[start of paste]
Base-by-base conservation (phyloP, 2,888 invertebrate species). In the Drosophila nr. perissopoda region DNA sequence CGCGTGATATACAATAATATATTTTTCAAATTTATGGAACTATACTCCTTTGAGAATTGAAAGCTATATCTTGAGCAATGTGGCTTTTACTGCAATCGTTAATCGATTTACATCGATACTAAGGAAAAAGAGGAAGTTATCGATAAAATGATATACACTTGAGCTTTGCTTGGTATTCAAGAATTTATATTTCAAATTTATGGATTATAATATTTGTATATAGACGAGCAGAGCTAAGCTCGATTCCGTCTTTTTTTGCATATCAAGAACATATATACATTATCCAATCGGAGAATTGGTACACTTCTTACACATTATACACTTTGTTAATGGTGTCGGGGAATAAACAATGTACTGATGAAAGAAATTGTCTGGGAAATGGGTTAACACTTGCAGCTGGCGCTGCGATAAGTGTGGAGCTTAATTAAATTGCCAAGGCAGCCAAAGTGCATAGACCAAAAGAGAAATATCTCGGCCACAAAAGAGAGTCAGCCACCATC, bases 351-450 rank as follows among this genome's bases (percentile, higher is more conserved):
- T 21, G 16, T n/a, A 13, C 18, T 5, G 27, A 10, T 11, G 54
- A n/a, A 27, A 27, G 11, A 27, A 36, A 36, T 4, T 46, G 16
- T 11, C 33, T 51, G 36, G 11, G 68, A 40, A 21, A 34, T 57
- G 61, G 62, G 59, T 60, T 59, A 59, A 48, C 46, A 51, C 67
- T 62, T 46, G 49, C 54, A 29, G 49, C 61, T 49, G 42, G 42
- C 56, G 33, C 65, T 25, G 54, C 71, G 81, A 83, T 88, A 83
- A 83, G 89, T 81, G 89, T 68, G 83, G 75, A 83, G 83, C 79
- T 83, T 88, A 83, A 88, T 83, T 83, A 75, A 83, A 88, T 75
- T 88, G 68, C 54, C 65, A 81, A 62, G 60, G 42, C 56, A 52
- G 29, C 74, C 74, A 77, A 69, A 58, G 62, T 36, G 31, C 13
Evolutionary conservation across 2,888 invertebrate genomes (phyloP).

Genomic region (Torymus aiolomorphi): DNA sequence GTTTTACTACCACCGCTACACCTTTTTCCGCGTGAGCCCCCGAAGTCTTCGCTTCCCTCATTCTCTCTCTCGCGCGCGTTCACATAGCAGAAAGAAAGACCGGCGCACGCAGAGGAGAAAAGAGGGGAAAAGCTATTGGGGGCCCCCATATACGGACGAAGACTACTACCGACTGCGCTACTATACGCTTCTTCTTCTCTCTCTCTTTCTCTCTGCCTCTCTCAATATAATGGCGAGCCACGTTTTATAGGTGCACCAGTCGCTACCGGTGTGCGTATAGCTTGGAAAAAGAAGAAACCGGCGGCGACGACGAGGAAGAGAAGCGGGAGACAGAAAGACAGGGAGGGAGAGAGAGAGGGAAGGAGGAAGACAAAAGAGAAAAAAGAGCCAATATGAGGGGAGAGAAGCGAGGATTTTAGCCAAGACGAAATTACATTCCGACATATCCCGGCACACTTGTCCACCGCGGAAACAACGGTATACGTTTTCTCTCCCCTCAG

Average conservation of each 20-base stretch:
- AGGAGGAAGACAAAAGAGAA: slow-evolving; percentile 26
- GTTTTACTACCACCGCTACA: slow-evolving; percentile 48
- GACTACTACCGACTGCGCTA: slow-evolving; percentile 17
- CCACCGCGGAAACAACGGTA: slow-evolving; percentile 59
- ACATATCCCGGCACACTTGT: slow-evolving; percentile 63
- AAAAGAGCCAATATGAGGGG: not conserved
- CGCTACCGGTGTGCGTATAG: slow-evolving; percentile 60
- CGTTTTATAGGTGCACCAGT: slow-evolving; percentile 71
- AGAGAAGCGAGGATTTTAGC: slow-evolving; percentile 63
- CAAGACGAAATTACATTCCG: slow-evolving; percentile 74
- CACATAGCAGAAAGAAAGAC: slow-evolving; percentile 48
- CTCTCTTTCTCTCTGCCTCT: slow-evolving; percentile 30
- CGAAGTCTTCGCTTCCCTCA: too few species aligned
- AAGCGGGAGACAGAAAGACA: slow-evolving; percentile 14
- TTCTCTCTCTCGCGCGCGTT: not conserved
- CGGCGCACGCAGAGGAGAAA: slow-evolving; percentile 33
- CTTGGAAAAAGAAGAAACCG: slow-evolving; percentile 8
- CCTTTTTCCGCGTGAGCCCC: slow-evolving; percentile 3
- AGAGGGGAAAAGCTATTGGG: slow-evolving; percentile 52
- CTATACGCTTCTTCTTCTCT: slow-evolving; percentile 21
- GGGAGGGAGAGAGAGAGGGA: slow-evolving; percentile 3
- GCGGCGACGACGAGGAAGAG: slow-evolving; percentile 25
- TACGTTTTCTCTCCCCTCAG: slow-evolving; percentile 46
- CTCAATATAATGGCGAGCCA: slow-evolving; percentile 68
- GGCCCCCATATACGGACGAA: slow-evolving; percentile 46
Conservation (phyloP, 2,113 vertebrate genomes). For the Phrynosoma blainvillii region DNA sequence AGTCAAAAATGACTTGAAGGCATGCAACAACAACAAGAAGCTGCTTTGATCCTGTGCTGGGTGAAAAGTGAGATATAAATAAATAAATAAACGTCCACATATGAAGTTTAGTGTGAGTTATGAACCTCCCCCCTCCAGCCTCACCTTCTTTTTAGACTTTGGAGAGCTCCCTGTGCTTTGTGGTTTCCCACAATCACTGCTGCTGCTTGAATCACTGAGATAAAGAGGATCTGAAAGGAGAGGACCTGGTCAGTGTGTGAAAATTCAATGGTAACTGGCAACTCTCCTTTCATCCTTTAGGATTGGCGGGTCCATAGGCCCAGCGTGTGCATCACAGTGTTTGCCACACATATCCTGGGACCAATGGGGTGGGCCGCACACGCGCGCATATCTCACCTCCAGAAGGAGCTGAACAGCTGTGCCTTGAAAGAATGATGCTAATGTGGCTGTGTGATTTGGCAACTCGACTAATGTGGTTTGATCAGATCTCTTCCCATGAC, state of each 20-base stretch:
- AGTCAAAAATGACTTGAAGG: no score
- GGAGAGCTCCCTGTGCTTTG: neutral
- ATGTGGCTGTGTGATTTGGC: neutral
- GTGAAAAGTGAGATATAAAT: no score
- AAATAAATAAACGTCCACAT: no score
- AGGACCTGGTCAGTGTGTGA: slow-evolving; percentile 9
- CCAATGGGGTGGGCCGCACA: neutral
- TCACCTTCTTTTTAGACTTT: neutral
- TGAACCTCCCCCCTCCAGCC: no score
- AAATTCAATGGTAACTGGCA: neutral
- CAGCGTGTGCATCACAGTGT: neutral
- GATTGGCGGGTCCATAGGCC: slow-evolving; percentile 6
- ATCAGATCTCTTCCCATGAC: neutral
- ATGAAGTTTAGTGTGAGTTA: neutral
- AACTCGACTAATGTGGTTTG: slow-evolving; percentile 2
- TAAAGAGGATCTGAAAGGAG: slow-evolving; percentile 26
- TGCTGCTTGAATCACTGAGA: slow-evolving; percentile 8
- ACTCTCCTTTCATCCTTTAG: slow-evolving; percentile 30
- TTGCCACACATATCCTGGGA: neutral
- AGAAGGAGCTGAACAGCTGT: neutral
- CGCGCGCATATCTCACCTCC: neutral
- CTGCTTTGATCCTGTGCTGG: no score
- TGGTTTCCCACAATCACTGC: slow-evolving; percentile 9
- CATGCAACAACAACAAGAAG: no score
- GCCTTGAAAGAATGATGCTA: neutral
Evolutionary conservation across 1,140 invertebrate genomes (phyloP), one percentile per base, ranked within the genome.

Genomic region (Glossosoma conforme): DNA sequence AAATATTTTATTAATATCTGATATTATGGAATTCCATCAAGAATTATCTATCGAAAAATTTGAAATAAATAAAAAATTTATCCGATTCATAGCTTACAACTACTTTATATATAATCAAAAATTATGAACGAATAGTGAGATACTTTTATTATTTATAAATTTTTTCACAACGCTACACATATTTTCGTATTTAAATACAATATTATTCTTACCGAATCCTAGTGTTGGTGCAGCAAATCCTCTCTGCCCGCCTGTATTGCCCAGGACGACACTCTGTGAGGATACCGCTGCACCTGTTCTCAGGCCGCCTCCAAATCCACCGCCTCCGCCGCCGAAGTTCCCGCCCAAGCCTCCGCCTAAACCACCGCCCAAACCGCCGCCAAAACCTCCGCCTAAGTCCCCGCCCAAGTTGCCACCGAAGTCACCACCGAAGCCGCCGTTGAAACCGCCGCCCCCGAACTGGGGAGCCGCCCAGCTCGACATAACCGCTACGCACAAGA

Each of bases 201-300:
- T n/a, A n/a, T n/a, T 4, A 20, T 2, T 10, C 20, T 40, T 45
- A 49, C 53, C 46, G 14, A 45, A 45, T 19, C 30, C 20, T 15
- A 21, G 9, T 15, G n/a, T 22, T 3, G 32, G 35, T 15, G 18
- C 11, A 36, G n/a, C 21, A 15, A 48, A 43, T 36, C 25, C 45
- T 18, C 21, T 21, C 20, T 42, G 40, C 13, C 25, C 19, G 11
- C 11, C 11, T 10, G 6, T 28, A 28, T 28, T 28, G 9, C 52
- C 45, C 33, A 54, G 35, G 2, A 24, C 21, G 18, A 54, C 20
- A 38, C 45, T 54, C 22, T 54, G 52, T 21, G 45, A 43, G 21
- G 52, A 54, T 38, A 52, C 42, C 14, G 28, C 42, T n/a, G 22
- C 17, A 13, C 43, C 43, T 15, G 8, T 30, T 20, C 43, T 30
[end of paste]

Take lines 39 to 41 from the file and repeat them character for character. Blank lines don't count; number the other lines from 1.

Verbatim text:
- GGCCCCCATATACGGACGAA: slow-evolving; percentile 46
Conservation (phyloP, 2,113 vertebrate genomes). For the Phrynosoma blainvillii region DNA sequence AGTCAAAAATGACTTGAAGGCATGCAACAACAACAAGAAGCTGCTTTGATCCTGTGCTGGGTGAAAAGTGAGATATAAATAAATAAATAAACGTCCACATATGAAGTTTAGTGTGAGTTATGAACCTCCCCCCTCCAGCCTCACCTTCTTTTTAGACTTTGGAGAGCTCCCTGTGCTTTGTGGTTTCCCACAATCACTGCTGCTGCTTGAATCACTGAGATAAAGAGGATCTGAAAGGAGAGGACCTGGTCAGTGTGTGAAAATTCAATGGTAACTGGCAACTCTCCTTTCATCCTTTAGGATTGGCGGGTCCATAGGCCCAGCGTGTGCATCACAGTGTTTGCCACACATATCCTGGGACCAATGGGGTGGGCCGCACACGCGCGCATATCTCACCTCCAGAAGGAGCTGAACAGCTGTGCCTTGAAAGAATGATGCTAATGTGGCTGTGTGATTTGGCAACTCGACTAATGTGGTTTGATCAGATCTCTTCCCATGAC, state of each 20-base stretch:
- AGTCAAAAATGACTTGAAGG: no score